Mirror & Labyrinth

The topic of Poe and Borges is as compelling as it is restricted, and Professor Irwin has made sure we understand that what is narrow may also be deep. Indeed, he peers through an aperture which in his perspective opens to take in a universe. But before I speak to that fullness of vision, perhaps a glance over the shoulder may be useful.

I have noticed laterally that Professor Harold Bloom, casting wide his net, has also had something to say recently about Poe and Borges in his transumption of hysteria and whimsy, The Western Canon: The Books and School of the Ages. In some words on the canonical American writers. Bloom has declared in what we may interpret as a repressed reference to his own works, "Poe is too universally accepted around the world to be excluded, though his writing is almost invariably atrocious." On the other hand. Bloom celebrates the work of Jorge Luis Borges, though not convincingly, and in particular one Borgesian fable glossed by Irwin: "Death and the Compass." Professor Irwin does not share Bloom's estimate of Poe—far from it. He knows that "the care with which Poe constructed [a] passage in 'The Murders in the Rue Morgue,' indeed, suggests a poet's attention to word and image," and he is tireless in pursuing the implications of that thought.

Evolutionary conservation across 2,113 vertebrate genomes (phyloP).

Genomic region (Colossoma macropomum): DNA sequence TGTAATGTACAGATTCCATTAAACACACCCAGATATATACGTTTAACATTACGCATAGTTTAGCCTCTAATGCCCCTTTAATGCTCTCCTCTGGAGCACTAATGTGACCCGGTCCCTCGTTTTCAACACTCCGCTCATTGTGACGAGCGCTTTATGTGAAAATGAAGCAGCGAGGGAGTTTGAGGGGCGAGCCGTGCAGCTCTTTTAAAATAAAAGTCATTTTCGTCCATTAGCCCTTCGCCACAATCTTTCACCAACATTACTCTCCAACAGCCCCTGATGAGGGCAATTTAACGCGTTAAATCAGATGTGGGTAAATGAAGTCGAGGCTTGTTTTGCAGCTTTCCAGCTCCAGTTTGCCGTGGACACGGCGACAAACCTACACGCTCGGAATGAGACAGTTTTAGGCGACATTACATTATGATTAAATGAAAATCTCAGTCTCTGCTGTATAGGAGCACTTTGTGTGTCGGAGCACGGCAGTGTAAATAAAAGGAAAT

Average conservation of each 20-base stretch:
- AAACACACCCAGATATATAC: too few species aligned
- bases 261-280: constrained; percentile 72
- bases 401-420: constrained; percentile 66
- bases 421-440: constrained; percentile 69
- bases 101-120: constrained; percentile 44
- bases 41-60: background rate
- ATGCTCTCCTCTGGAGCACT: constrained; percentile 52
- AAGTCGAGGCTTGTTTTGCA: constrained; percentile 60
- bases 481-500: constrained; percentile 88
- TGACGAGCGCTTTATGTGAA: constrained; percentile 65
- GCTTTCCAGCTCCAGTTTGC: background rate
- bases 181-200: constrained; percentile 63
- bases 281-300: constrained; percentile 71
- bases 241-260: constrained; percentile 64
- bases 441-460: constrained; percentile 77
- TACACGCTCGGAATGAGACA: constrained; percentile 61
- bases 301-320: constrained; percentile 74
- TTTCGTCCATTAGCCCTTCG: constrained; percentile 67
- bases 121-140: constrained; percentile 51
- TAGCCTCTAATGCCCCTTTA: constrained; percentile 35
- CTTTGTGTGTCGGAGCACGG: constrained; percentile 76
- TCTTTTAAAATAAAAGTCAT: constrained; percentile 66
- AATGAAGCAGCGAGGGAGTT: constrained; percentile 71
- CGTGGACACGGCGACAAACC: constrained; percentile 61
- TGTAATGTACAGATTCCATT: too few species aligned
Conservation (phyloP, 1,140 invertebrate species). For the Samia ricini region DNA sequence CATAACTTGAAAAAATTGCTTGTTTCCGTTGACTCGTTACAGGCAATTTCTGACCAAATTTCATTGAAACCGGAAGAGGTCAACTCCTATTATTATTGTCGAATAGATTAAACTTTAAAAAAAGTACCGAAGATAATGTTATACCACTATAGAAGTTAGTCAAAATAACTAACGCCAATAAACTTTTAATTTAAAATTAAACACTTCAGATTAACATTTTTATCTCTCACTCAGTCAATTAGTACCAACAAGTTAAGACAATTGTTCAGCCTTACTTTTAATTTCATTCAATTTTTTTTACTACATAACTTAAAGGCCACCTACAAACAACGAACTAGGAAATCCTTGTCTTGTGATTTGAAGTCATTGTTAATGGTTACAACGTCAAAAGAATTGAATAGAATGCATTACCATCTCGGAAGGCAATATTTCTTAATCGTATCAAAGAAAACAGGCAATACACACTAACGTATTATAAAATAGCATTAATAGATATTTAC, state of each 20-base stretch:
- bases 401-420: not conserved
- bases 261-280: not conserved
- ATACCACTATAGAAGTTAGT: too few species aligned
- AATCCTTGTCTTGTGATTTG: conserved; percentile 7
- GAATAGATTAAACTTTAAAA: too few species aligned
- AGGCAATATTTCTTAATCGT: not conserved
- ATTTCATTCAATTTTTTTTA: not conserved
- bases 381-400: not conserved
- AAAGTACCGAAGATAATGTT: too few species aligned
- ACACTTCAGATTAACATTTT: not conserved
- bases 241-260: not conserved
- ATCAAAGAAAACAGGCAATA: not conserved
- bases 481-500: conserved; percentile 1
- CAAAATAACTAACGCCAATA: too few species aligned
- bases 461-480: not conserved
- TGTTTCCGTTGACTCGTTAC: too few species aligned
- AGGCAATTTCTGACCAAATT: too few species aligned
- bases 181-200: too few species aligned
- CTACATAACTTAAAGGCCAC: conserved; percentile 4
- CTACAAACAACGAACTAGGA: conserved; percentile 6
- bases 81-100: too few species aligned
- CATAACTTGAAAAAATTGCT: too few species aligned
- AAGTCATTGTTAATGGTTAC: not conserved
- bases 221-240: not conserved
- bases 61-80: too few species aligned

Bloom and Irwin know what Borges himself declared: "The fact is that each writer creates...

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